In this installment, starting with the basics, I will discuss the collection of tools we employed to manage Agilix Professional Services.
Agilix is an ed-tech company based out of Orem, UT, and the professional services team is essentially a product team for hire, creating custom solutions for large educational publishers in the ed-tech industry. As the company name implies, Agilix prides itself on being, “agile”; as in fleet of foot. So, nimble process, flat hierarchies, and lean UX are all important to Agilix -- and that meant choosing a flexible toolset. Since we created the group from scratch, we had the luxury of starting with a clean slate. We were essentially a startup within Agilix, with our own infrastructure and culture. And like all startups, we were cash conscious. Our toolset decisions were driven by these realities.
Agilix specifics aside, the requirements of enterprise project management are pretty similar across industries and the toolsets can be organized into five, broad categories:
- Collaboration Tools
- Artifact Creation Tools
- Resource Management Tools
- IT Management Tools
- Accounting Tools
The Basics: Startup? Google Up!
Call us religious zealots, or fanboys, I really don’t care. Agilix Professional Services was established as a Google Apps shop. Given the selection criteria I shared in Part One of this Series on Tools of the Trade, it isn’t hard to understand how we landed on this decision.
For $5 a user per month, consider the value proposition of Google Apps for Work:
- User Management
- Google Calendar
- Google Contacts
- Google Docs (docs, sheets, slides)
- Drawing & Charting Tools
- Google Chat
- Google Tasks (personal todo’s)
- Google Hangouts (video chat and file sharing)
- Google Sites & Forms
- Google Drive (shared storage)
- File Management (robust file sharing)
- Cloud Storage (5 gigs/user included)
- Backups and Disaster Recovery
- Extensibility (Google Script and Extensions)
- Robust Publishing Options
- Free Hosting
- Zero hardware and maintenance costs
Taken together, the Google feature set addresses most all of the functionality outlined in the five major categories above: collaboration, artifact creation, resource management, IT management and accounting -- okay, accounting is a bit of a stretch, but spreadsheets do have a role. ;-)
In other words, you can practically run an entire enterprise on Google Apps alone!
Not to be left out...
If you are a Microsoft shop, you can still integrate Google Apps into your Exchange environment to reap the benefits of both platforms. Google offers various articles about how to implement this.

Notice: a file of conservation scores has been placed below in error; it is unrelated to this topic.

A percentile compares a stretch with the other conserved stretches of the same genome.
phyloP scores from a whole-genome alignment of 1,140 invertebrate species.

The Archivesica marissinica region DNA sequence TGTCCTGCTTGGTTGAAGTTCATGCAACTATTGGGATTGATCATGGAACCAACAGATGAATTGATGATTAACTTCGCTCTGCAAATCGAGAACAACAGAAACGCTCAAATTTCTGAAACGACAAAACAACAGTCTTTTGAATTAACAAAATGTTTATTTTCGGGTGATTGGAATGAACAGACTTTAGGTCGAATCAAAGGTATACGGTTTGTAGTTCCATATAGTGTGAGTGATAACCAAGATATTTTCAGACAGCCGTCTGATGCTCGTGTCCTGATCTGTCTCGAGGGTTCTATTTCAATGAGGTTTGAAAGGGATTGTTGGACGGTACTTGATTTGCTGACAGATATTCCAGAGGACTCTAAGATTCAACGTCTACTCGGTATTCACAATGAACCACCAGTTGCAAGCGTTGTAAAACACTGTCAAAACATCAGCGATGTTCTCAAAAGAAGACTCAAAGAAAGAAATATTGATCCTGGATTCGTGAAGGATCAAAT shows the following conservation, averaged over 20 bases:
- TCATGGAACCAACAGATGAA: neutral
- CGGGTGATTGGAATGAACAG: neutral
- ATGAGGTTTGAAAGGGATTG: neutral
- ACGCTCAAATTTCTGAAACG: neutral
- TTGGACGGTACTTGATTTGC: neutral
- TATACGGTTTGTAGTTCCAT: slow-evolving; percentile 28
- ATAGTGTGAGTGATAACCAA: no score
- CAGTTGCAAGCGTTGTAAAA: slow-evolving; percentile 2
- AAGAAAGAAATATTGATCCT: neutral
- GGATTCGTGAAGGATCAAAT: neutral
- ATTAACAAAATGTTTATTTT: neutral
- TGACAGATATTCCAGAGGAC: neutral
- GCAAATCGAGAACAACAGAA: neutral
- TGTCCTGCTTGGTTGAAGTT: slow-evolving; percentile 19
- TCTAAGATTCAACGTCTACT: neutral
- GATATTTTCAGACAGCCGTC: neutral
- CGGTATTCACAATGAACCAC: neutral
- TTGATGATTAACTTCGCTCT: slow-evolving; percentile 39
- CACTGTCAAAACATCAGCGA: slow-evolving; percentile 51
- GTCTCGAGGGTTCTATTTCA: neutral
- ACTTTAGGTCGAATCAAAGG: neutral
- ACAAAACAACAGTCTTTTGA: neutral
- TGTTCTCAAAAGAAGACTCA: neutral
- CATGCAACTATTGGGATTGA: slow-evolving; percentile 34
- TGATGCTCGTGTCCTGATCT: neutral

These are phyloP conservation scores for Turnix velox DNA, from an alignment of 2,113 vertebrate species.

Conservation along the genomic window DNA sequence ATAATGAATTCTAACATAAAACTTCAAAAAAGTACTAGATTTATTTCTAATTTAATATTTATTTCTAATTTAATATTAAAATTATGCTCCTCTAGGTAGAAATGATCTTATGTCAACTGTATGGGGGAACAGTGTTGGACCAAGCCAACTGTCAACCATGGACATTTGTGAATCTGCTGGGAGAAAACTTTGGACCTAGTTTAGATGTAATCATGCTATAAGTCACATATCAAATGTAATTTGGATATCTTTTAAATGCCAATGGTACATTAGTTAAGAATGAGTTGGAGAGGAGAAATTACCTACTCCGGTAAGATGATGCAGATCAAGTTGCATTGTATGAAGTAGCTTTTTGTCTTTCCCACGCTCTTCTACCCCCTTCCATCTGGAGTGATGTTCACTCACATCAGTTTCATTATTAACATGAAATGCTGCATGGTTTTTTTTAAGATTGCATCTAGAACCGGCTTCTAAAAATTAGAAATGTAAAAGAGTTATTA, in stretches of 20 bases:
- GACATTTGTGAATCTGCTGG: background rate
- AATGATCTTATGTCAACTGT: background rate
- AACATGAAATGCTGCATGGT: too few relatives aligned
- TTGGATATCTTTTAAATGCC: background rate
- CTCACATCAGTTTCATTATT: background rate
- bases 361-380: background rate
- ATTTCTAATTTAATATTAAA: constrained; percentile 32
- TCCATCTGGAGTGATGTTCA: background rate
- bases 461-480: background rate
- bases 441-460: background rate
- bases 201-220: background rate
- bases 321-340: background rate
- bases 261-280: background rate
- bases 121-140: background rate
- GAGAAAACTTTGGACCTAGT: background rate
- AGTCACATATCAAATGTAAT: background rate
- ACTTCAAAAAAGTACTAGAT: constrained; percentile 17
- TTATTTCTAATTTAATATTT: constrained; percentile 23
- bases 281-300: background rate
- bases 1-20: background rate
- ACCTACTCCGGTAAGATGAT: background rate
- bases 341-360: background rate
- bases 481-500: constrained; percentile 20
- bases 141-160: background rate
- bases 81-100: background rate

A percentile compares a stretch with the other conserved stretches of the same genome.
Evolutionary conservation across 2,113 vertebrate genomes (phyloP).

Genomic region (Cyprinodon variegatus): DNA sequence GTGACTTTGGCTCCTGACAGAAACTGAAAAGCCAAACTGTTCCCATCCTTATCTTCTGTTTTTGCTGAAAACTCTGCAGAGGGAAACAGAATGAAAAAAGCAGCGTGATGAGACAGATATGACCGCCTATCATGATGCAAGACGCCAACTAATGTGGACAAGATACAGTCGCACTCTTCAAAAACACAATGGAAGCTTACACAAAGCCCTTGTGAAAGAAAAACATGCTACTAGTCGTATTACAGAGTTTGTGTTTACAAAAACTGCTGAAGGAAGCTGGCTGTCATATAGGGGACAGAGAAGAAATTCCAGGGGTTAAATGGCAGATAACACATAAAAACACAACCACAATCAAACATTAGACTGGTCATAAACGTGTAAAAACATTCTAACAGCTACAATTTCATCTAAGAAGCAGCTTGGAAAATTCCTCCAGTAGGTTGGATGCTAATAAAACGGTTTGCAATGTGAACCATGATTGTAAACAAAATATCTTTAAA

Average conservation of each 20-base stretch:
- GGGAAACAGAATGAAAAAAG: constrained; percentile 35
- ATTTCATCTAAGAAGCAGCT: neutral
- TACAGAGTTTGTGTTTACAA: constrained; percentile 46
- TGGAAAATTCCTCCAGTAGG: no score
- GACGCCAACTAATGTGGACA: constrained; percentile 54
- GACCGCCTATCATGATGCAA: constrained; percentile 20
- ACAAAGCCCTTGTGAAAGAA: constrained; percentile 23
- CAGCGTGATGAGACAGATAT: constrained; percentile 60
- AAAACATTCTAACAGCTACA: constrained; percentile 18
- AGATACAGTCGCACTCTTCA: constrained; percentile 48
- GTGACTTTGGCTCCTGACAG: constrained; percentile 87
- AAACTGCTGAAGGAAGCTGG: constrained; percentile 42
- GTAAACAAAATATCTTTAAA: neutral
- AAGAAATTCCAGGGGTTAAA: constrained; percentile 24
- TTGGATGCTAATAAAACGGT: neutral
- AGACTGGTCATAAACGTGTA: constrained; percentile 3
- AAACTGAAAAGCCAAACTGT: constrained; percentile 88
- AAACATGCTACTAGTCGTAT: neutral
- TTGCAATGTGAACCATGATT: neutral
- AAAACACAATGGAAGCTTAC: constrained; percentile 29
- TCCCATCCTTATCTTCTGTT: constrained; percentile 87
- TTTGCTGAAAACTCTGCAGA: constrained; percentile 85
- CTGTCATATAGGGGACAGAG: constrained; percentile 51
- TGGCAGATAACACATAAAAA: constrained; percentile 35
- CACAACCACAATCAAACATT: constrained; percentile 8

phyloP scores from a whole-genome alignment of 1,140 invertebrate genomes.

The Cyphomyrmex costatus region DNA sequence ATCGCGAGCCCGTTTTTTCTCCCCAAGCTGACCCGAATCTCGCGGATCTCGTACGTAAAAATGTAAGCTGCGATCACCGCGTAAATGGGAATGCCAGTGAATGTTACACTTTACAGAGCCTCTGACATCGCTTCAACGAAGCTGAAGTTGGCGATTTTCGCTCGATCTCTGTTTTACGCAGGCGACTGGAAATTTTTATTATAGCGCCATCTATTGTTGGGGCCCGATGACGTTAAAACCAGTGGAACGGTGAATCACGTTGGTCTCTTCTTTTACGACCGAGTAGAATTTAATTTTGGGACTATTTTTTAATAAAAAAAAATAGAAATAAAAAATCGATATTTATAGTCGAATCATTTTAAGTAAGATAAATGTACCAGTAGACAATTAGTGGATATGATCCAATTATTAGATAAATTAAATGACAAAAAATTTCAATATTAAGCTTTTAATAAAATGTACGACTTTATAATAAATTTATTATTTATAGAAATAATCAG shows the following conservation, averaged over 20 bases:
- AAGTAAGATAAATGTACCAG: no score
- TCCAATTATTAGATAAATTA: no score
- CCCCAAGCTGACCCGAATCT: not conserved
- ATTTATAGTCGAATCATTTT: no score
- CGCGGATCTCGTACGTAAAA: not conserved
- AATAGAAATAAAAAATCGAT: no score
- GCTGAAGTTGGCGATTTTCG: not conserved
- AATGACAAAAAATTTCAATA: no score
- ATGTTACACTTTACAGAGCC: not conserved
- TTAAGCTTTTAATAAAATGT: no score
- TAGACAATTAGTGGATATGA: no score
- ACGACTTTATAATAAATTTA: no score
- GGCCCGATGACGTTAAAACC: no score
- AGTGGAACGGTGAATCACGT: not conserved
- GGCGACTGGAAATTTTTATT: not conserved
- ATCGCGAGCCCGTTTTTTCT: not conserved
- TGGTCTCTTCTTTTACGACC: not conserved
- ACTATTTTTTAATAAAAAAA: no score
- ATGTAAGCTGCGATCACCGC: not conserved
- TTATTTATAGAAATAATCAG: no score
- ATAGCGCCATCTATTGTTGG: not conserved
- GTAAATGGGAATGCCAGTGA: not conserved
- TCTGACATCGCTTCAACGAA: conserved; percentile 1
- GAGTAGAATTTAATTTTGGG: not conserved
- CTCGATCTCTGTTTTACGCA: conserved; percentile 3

A Few Google Highlights
Let me highlight a few areas where Google Apps shine.
Google Docs Collaboration
Before Google Docs, few people, if any, considered the notion of real time, multi-author collaboration in a single computer document. Google Docs collaboration is brilliant! Once you experience the productivity boost of working together in real time, it is painful to even consider reverting to the old school practice of circulating documents for input, one author at a time, each adding their initials to the filename. So 2006!
Authoring vs. Publishing
One of the great things about Google Docs is its ability to read other formats for preview or conversion to native Google documents. Likewise, Google Docs offers a wide variety of publishing formats, including Microsoft Formats (.docx, .xlsx and pptx), Open Document Format (.odt), Rich Text Format (.rtf), PDF Document (.pdf), Plain Text (.txt) and Web Page (.html).
My standard process is to author in Google Docs and publish in whatever format the client needs. If a publishing format isn’t specified, PDF is our default publishing format. Once a document is published, especially if it is an editable format, be sure to communicate clearly to your team where any updates are to be authored; typically, I recommend maintaining the original authoring source doc, to prevent later confusion.
SSO User Management
It's not surprising that Google user management offers SSO (single sign-on) across the Google suite, but many 3rd party systems, including Wrike and Jira, also offer SSO integration with Google Apps. What this means is if you create a user in Google, they are also created in Jira and Wrike, for example. We chose not to employ this feature at Agilix, in order to have more control over user licensing management.
When Google Drive first came out it seemed buggy and unreliable; especially on the iOS platform. For this reason we experimented with Dropbox and Box.net, but ultimately, we standardized on Google Drive. One thing than many people overlook is the the native reversion capabilities of Google Drive. If you want to update a file on Google Drive without losing its version history, right click on the file to be updated and you will see a dialog that allows you to upload a new version.
One huge benefit of any cloud-based solution, is hassle-free IT.
- No servers to buy
- No growing Pains
- No hosting to manage
- No backups to manage
24 x 7 Phone Support - Included
No provider can promise there won’t be glitches, from time to time, and Google was no exception. The difference is the quality of support, and in this department, Google was best of breed: quick access, short hold times, excellent CSRs and over the top follow-up, both email and by telephone!
These are just a few highlight. If you want to learn more, you can visit the Google Apps for Work homepage.
Having made the case for the power and excellent value of Google Apps as a foundational toolset, we still found the need to supplement the Google suite in various ways for various reasons, which I will share in the next installment of this series.
If you have any comments about this series or your experience using Google Apps or other project management tools, please share them below or with me directly.